One thought is that the boost may be related to a reduction in stress. If you measure the amount of adrenaline flowing through people’s systems, did hanging out in a forest—but not a city—drop adrenaline levels down? Yes; so that checks out, but drip some adrenaline on human blood cells in a petri dish, and there does not appear to be any effect. The stress hormone cortisol, on the other hand, dramatically suppresses natural killer cell activity. So, maybe the forest led to less stress; less cortisol, which released the natural killer cells under its thumb––and you get the big boost?

We know being surrounded by nature can decrease levels of cortisol in our saliva, but what about our bloodstream? A significant drop after a single day trip to the forest. But a week later, the cortisol was normalizing, and the forest effects sometimes appeared to last an entire month. Anything else that could cause a longer-term immune system change?

Maybe we’ve been missing some of our “Old Friends.” If you sample outdoor air, you can pick up an abundance of microorganisms floating around from the soil or water, which are absent in our indoor air (which is dominated by organisms that either live on us or try to attack us). So, maybe on a day-to-day basis, in terms of keeping our immune system on ready alert, it might not be sufficient to encounter only the biased microbes of the modern synthetic indoor environment that lacks some of the Old Friends, and probably bears little resemblance to the microbes we evolved to live with over millions of years.

Or, maybe it’s the plants themselves. Maybe it’s the aroma of the forest? Trees produce aromatic volatile compounds called phytoncides, like pinene, which you can breathe into your lungs in the forest. But do these compounds actually get into your bloodstream? One hour in the woods, and you get like a six-fold increase in circulating pinene levels circulating throughout your system. Okay, but to fully connect all the dots, the phytoncides like pinene, these tree essential oils, would have to then induce human natural killer cell activity. And…guess what? Phytoncides induce human natural killer cell activity. If you stick natural killer cells in a petri dish with some unsuspecting leukemia cells, your killers can wipe out some of the cancer cells; but add a whiff of cypress, white cedar, eucalyptus, or pine, and the cancer cells don’t stand a chance.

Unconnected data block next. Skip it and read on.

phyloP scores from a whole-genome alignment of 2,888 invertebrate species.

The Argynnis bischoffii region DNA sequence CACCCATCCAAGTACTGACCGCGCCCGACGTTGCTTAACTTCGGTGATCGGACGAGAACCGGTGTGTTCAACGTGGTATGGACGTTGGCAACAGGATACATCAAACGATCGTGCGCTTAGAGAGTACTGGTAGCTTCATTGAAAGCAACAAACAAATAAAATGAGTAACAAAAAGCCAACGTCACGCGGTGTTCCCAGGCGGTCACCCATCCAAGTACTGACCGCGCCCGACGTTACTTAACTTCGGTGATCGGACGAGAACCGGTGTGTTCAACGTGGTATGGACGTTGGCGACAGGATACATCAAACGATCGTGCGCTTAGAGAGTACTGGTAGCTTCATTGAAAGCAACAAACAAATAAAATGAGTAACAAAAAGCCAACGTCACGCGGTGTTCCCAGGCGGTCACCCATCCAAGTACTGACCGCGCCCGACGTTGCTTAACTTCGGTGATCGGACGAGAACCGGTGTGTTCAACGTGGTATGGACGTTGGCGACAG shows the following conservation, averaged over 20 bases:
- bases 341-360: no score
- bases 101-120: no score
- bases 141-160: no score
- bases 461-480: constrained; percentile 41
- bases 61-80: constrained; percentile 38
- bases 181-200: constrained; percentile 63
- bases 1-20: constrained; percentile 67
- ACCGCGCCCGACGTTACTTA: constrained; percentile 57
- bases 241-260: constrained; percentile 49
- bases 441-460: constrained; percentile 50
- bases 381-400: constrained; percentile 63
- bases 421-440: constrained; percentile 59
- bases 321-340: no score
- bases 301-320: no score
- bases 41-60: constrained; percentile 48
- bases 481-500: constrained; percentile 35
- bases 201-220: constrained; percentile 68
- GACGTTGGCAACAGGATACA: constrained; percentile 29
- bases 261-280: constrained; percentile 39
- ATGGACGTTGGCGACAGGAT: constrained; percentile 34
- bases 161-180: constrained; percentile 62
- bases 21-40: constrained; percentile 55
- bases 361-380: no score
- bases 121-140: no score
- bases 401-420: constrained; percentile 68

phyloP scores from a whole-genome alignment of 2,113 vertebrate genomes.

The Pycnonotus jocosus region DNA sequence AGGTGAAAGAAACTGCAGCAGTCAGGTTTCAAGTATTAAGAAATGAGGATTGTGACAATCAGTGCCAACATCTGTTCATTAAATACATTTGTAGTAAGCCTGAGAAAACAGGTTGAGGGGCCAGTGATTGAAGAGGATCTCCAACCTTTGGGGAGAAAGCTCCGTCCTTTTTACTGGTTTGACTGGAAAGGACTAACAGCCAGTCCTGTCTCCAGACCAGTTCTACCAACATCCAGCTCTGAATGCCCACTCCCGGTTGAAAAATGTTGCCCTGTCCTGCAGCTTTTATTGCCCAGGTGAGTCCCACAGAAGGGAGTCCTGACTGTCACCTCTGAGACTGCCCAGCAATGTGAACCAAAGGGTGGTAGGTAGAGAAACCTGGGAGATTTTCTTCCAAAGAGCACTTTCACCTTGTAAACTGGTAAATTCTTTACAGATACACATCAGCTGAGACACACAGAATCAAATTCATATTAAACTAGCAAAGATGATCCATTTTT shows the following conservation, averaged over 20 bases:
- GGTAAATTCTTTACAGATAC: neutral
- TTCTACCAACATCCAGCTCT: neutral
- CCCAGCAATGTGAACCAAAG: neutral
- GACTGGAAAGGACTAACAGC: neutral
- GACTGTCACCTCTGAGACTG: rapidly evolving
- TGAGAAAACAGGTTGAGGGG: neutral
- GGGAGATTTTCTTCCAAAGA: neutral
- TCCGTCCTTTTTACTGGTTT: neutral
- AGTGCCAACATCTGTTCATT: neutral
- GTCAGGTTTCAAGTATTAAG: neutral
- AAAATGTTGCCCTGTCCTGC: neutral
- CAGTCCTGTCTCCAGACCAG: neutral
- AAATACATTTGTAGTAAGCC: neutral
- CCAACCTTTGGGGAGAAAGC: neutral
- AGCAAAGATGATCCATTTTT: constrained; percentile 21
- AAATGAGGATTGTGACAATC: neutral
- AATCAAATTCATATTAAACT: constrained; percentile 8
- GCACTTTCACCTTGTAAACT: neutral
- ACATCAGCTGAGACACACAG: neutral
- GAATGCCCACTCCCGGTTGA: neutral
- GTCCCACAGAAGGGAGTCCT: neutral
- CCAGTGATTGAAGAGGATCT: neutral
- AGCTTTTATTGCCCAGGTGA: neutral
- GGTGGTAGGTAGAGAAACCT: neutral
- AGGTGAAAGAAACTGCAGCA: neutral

A combination of wood aromas improved the recovery of mice put through the wringer. But this is the study I was looking for. If we want to know if the magic ingredient is the fragrance of the forest, then let’s see if we can get that same boost in natural killer cell activity just vaporizing some essential oil from one of the trees into a hotel room overnight. And it worked! A significant boost in natural killer cell activity; though it just boosted their activity, rather than their number, and being in the actual forest can do both. So, maybe it’s a combination of the tree fragrance and the lower cortisol levels working together?

Ironically, these phytoncide compounds are part of the tree’s own immune system, which we may be able to commandeer. The researchers speculate these compounds may be playing some role in the fact that more heavily forested regions in Japan appeared to have lower death rates from breast cancer and prostate cancer. Being out in nature has been found to be an “important coping strategy among cancer patients.” It turns out this could potentially be helping more than just with the coping, thanks to the fragrance of trees.

The Texas Tree Climbing Competition will be held at Richard Moya Park southeast of Austin, Texas. Gear check will be May 18th and the competition will be May 19-20, 2023.

The competition aims to simulate working conditions of arborists in the field. Male and female competitors perform five different events during preliminary rounds. Each event tests a competitor’s ability to professionally, and safely maneuver in a tree while performing work-related tree-care tasks in a timely manner.

Come compete or just to watch!

Texas Tree Climbing Championship | ISA Texas Chapter

Third times a charm.  I have officially registered for the 2023 Tour des Trees Reno!  The ride will start in Reno, Nevada, past Lake Tahoe and head into Northern California. Michelle and I are very excited to see what this years ride has in store for us.  I humbly ask that you please consider donating to my fundraising campaign to support tree education and research.  Any amount helps.  Please feel free to share the links below with family or friends who might be interested.  My fundraising page will be open until the end of October.  If you have any questions, please feel free to contact me.  Thanks again for your time.  Stay healthy and safe.

Link to my fundraising page:

Ice storms are serious business for Texas trees.  If you are a homeowner that would like to know how to handle storm damaged trees, click here and click here.  Click here to see if your damaged trees covered by insurance. If you are a tree professional, the Texas Chapter has two on-demand webinars from the ice storm in 2021. You can view them here to learn from Texas experts on how trees respond and how to treat them.